On a whim, he volunteers for a neural study that involves having his brain stimulated to create "spritual" experiences - conducted by an attractive 9/11 widow. He also starts receiving text messages from his comatose twin. And seeing him inside the game. And receiving gifts apparently mailed from him. The virtual world, the spiritual world, his memories of growing up with his twin, a romance with his experimenter, and the present-tense "real" world blend and mutate for him, but a love of the city itself is constant throughout this book. Although it's an adult title, mature, thoughtful teens may enjoy the Matrix-like philosophical quest for a meaningful life.


Save the Date: ALA Virtual Conference

The ALA Virtual Conference will be held July 13th and 14th. If you couldn't attend ALA in NOLA, this is a less-expensive chance to hear some of the presentations - no travel or hotels involved! If you did attend, this is a (free) chance to hear presentations you may have missed the first time around. HINT: watch for a condensed version of YALSA's Pecha Kucha: Teens & Technology.


New Orleans and #ala11

Well, You can't come to New Orleans and not eat, right? So, after registering at the ALA Convention and checking out the Exhibits Opening Reception, we headed out for what we thought would be a quick dinner before ALAplay 2011. We spent 45 minutes in line outside Coop's Place with some charming young men (who were smart enough to pick up super-size beers before joining the line). Finally we were ushered into the sanctum, where the redfish was definitely worth the wait.

Apologies to Miss the Younger, who serenades me regularly with the song "One Mint Julep", because I promised to drink one for her. Coop's one mint julep was more than I could drink -- I can see how it could be "the cause of it all"!


Last Minute News: I'm Presenting!

I'm presenting on QR codes at the ALA 2011 conference Sunday morning. Look for "Pecha Kucha: Teens and Technology" @ 10:30 in rm 394! Please come for a YALSA panel on various ways to use technology to serve teens in your libraries. Check the conference scheduler for all the presenters, topics, and presentations.

If you're interested in more information on using QR codes, there's also a link to my four handouts: QR Code Generators/Readers, Ideas for QR Codes in Libraries, Ideas for QR Codes in School, and Thanks to My PLN (a list of early adopters who have already been exploring creative use of QR's in their libraries).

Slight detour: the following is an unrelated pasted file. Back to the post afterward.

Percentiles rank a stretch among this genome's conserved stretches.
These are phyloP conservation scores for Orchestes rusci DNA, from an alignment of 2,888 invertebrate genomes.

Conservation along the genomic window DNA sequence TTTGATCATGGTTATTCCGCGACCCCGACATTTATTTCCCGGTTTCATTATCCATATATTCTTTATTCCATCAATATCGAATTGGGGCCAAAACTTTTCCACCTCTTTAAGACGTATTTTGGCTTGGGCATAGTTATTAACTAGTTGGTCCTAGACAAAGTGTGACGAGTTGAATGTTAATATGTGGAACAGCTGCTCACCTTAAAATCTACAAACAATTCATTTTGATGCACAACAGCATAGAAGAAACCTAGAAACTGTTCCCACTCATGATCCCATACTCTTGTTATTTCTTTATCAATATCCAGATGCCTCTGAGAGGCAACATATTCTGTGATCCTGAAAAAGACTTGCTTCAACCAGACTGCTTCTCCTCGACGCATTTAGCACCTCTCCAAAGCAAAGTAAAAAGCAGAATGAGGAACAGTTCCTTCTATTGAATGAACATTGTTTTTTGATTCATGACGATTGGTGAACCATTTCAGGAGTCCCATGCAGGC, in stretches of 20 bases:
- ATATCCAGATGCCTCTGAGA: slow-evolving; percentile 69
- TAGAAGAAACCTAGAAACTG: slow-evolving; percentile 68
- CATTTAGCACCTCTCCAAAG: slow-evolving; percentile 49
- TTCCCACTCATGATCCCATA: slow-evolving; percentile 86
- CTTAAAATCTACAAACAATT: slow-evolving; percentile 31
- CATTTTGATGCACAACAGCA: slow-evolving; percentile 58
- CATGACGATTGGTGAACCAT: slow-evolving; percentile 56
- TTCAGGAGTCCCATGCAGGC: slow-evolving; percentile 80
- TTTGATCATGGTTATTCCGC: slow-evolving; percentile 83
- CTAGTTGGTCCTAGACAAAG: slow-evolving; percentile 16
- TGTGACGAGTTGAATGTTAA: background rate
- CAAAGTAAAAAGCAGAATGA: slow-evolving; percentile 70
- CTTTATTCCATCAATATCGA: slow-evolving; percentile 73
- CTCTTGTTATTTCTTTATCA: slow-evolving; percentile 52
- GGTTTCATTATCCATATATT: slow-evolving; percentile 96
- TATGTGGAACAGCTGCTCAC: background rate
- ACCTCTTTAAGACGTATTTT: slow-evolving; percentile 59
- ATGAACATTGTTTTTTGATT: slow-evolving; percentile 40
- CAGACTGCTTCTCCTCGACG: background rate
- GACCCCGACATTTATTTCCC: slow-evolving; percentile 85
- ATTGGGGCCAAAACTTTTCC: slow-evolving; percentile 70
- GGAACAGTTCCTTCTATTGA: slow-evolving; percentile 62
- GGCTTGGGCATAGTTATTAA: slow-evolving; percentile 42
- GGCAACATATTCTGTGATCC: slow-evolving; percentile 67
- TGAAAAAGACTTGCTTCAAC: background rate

On My Way... to ALA 2011

I can't wait to leave for ALA 2011 tomorrow - even if it does seem that I don't have half the things done that I need to before I go. It will be my first trip to New Orleans, but I'll be traveling with a fellow teacher-librarian who has spent a lot of time there (and has connections in the local music community), so we're sure to be spending time eating good food and checking out the music scene.

I'm looking forward to so many of the AASL and YALSA sessions, to networking with my Twitter buddies in person, and meeting some of my librarian heroes, but most of all to the chance to meet Paolo Bacigalupi!


Ship Breaker starts, Fever Crumb continues

A colleague and I both read Paolo Bacigalupi's Ship Breaker last week. WOW! This speculative YA fiction was so good, I had to check out his adult fiction. Now that I'm almost done reading all his short stories and novels, I'm convinced he's the love child of Margaret Atwood and William Gibson. 

So rich in YA themes, where to start?


Things Change

Will Richardson thinks about what will happen as our students develop their own personal learning networks - instead of attending fixed classes, in Personal Learning Networks (An Excerpt). Could we be obsolete as teachers?


Teens and "Dark" Fiction

I spent the past week reading two incredibly dark YA books about graverobbing, and then someone forwarded me the link to this New York Times article, with ensuing discussion, on the appeal of dark themes to teens. What synchronicity!

Last weekend I attended the Booklist and Book Links Editors Revue at National-Louis University's Center for Teaching through Children's Books, where I met Daniel Kraus and got an ARC of his second YA novel, Rotters.